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05
May

Is Church a Matter of Choice--Part 1

Posted by on in The Upward Call
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signs going everywhere 400 clr 15206

Over the next few weeks, I want to spend some time digging into the question that I get asked by a number of people, “Does it really matter where I go to church?” I remember when I was about 7 years old (40 years ago) walking down the cereal aisle at the grocery store. There were about 10-15 varieties of cereal—Rice Krispies, Life, Post Toasties, Raisin Bran, and my favorite Fruity Pebbles. If you go to the grocery store today, not only is there a much larger selection of choices (over 200), but every type of cereal has 5-6 different manufacturers. When we live in a society that values freedom of choice as much as we do, is it the right approach to value this sort of freedom with where we worship as well?

 

One of the key components in this discussion needs to be, just because we have a choice doesn’t mean that every choice is equal. In Acts 2:47 the Bible says, “And the Lord added to their number day by day those who were being saved.” Since God was doing both the saving and the adding, He has the authority to determine if I will be added to His church.

 

How many churches did God plan on establishing? I don’t know about you, but on my way to work every morning, about a 15 minute drive, I may pass as many as 16 churches, most of which have different names on the signs. If I was looking for a church to worship with, I would be very confused and may even give up because I don’t have the patience or time to try all sixteen. Are they all the same? Are they all equal? Does God approve of all of them? How can we know the answers to any of these questions? Let’s begin with the foundation of this discussion.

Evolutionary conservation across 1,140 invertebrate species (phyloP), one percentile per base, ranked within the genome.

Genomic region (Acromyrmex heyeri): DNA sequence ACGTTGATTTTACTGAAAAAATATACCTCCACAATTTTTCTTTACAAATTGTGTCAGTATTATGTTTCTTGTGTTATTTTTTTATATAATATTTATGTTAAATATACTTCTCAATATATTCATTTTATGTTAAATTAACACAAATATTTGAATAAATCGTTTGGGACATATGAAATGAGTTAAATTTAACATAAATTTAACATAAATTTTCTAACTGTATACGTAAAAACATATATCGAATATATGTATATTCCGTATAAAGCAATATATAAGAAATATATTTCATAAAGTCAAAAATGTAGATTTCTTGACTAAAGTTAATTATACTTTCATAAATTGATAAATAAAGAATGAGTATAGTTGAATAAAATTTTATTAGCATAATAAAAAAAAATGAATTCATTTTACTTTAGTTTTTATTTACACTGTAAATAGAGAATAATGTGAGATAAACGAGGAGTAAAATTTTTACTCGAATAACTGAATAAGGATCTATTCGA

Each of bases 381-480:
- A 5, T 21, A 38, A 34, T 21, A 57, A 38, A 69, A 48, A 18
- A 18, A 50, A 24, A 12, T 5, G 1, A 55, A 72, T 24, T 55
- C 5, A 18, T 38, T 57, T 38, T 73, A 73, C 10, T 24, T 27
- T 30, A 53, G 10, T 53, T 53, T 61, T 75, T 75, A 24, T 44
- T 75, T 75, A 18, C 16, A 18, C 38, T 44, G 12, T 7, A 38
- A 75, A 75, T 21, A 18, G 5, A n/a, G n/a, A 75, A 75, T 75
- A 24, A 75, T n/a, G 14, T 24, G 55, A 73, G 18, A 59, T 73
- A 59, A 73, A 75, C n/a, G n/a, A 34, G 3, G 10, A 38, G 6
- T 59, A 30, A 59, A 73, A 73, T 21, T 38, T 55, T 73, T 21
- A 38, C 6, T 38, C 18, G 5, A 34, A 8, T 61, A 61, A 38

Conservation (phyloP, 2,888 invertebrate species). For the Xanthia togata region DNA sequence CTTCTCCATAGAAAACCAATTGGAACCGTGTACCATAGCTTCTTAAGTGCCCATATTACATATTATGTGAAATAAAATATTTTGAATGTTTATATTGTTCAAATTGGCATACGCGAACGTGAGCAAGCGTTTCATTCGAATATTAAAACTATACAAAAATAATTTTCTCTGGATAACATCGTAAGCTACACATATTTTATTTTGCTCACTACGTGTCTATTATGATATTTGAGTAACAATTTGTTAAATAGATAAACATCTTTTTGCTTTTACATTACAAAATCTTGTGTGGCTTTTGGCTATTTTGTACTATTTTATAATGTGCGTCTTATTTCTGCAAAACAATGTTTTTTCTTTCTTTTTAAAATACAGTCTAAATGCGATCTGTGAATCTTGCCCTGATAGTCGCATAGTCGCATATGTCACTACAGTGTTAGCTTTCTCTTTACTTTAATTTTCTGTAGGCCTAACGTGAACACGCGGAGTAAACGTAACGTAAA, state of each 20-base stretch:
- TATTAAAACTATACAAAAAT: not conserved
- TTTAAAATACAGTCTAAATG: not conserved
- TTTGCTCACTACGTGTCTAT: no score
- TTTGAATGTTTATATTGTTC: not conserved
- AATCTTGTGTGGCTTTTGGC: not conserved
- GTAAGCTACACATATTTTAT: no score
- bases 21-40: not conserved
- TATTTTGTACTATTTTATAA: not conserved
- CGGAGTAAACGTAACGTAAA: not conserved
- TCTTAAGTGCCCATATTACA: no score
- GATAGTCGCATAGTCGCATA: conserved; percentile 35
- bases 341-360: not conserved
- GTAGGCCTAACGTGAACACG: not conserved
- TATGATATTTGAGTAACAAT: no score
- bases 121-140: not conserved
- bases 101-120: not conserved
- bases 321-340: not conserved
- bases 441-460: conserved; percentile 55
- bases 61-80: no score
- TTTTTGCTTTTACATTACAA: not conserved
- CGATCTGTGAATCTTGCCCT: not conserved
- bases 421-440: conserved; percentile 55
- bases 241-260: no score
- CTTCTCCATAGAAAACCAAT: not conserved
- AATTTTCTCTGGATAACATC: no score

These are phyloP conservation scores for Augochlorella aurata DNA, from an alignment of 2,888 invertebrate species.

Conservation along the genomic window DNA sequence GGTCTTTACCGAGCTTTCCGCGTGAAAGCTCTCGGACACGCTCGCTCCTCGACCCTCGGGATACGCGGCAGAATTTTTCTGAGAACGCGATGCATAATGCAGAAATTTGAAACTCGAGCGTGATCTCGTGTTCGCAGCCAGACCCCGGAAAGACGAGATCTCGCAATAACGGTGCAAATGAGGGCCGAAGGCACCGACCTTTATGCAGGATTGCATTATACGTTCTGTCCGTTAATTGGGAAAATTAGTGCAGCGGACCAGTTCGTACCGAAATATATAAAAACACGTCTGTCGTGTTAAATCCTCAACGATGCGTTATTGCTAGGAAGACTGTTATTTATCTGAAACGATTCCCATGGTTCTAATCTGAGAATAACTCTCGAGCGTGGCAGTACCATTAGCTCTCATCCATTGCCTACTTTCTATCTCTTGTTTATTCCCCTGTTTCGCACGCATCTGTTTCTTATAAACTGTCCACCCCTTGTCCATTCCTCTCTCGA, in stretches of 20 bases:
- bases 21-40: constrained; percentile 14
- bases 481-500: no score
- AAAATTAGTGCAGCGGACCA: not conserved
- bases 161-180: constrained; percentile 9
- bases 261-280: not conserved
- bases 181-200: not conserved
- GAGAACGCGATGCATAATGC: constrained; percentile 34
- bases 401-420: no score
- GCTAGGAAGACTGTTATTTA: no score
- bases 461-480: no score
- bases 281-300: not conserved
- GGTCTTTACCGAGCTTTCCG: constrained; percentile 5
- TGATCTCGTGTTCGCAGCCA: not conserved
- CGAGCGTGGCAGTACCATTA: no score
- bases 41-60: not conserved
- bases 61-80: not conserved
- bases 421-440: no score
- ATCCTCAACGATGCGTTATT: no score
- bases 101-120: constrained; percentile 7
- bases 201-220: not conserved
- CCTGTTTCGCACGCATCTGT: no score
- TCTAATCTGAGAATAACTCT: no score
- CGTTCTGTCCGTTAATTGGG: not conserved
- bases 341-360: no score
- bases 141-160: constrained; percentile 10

How many churches did God intend to establish? Ephesians 4:4 says that there is “one body.” That one body is the body of Christ—the church. Likewise, in Matthew 16:18 Jesus says, “I will build my church, and the gates of hell shall not prevail against it.” Jesus established his church, not his churches; therefore, he built just one. In addition, Jesus prayed “I do not ask for these only, but also for those who will believe in me through their word, that they may all be one, just as you, Father, are in me, and I in you, that they also may be in us, so that the world may believe that you have sent me” (John 17:20-21). Jesus wanted the unity of his church body to testify about his being from the Father; yet, if there are so many different churches today, is that a strong testimony of unity or division? It certainly does not give the picture of unity that Jesus was praying for. Certainly, something is awry from the original goal. Next week, I will talk about how Jesus expected us to create unity among believers so that we can begin to narrow down the religious landscape. Just remember, Jesus and God both intended to establish only one church.

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